The suspension will be confirmed or lifted by the BWF Annual General Meeting in April 2024 in China. Individual “neutral” athletes from Russia are still to be allowed into competitions.
The Russian federation stated, “We will, of course, prove the injustice of this decision by all legal means.”
Ethiopian marathon star Gemechu suspended for doping
The 2023 Tokyo Marathon women’s runner-up, Ethiopia’s Tsehay Gemechu, was provisionally suspended by the Athletics Integrity Unit for “Use of a Prohibited Substance/Method (ABP).”
The AIU site does not include specifics, other than the charge is based on comparisons with her Athlete Biological Passport (ABP), which records an athlete’s “normal” testing values. Now 24, Gemechu moved to no. 9 all-time on the women’s all-time marathon list with her 2:16:56 finish at Tokyo in March.
She finished sixth at the 2019 women’s World Cross Country Championships and was a Team gold medalist; Gemechu was disqualified in the Tokyo Olympic 10,000 m in 2021 and did not finish at the World Championships marathon in Budapest (HUN) this summer.
The AIU also suspended Kenyan distance runner Beatrice Toroitich, 41, for steroids: “Norandrosterone, 19-Noretiocholanolone, Clomifene, Canrenone.” She is a 2:27:41 marathoner from 2012.
A two-year ban was placed on Rwandan marathoner John Hakizimana, 27, the ninth-placer at this summer’s World Athletics Championships marathon (2:10:50) for the presence of the prohibited substance Triamcinolone acetonide. His suspension began on 27 October and was only two years as the review panel found his use was unintentional.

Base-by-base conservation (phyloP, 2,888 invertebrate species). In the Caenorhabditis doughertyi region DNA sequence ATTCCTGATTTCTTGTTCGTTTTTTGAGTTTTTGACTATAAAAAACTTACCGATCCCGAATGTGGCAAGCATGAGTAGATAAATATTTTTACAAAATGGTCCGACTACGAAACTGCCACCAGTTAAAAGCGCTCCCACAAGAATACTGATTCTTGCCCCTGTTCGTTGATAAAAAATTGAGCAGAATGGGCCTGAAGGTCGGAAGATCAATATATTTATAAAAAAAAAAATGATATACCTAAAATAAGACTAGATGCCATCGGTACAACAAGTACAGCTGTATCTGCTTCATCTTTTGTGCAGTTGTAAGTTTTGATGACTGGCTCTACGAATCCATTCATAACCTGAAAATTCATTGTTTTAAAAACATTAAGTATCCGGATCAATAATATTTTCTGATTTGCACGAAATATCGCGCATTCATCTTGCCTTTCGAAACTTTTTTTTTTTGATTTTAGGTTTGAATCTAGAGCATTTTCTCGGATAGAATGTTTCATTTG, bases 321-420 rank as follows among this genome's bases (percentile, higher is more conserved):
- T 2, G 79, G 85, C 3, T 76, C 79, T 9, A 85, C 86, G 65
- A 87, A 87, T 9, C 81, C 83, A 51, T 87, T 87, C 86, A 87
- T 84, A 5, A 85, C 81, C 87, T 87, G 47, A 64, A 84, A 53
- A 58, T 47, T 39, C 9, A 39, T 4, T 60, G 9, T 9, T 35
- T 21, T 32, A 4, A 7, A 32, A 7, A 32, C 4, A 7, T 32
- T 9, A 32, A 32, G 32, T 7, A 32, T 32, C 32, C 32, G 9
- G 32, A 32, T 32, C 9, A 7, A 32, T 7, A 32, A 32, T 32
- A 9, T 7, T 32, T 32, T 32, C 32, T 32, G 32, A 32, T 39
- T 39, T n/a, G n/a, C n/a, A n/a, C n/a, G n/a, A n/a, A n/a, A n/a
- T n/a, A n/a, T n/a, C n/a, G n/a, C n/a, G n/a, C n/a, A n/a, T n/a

≡ WORLD CHAMPIONSHIPS ≡
● Football ● The last two undefeated teams in the FIFA men’s U-17 World Cup – France and Germany – will meet on Saturday for the trophy in Surakarta, Indonesia.
Both are 6-0 after winning their groups and moving through difficult elimination games. All together, the French have been more efficient, scoring 10 goals and giving up just one so far, while the Germans played nail-biter after nail-biter, winning their knock-out matches by 3-2 over the U.S., 1-0 over Spain and 4-2 on penalties in their semi vs. Argentina after a 3-3 tie. The Germans have scored 16 goals so far, but have conceded seven.
Paris Brunner and Max Moerstedt have both scored four goals for the Germans, while Joel Tincres is the only French player to reach three so far, while Ismail Bouneb has two.
Both sides have history in this tournament, with the French winning in their only final in 2001 and the Germans also in one final, but losing – as West Germany – in the first tournament way back in 1985. France won the 2019 bronze and the Germans took third in both 2007 and 2011.
On Friday, Mali is back in its second bronze-medal match in three editions, finishing fourth in 2017, and facing Argentina, which was fourth in 2013.
≡ PANORAMA ≡
● Olympic Winter Games 2022: Beijing ● The decision of the Court of Arbitration for Sport in the Kamila Valieva (RUS) doping case that involves the figure skating Team Event, may not be decided until mid-February.
In the minutes of the 27 November 2023 meeting of the International Skating Union Council, it was stated:
“The Council noted that the Court of Arbitration for Sport expects to publish its decision regarding the arbitration proceedings involving the ISU, WADA, RUSADA and Ms. Kamila Valieva by February 12, 2024.”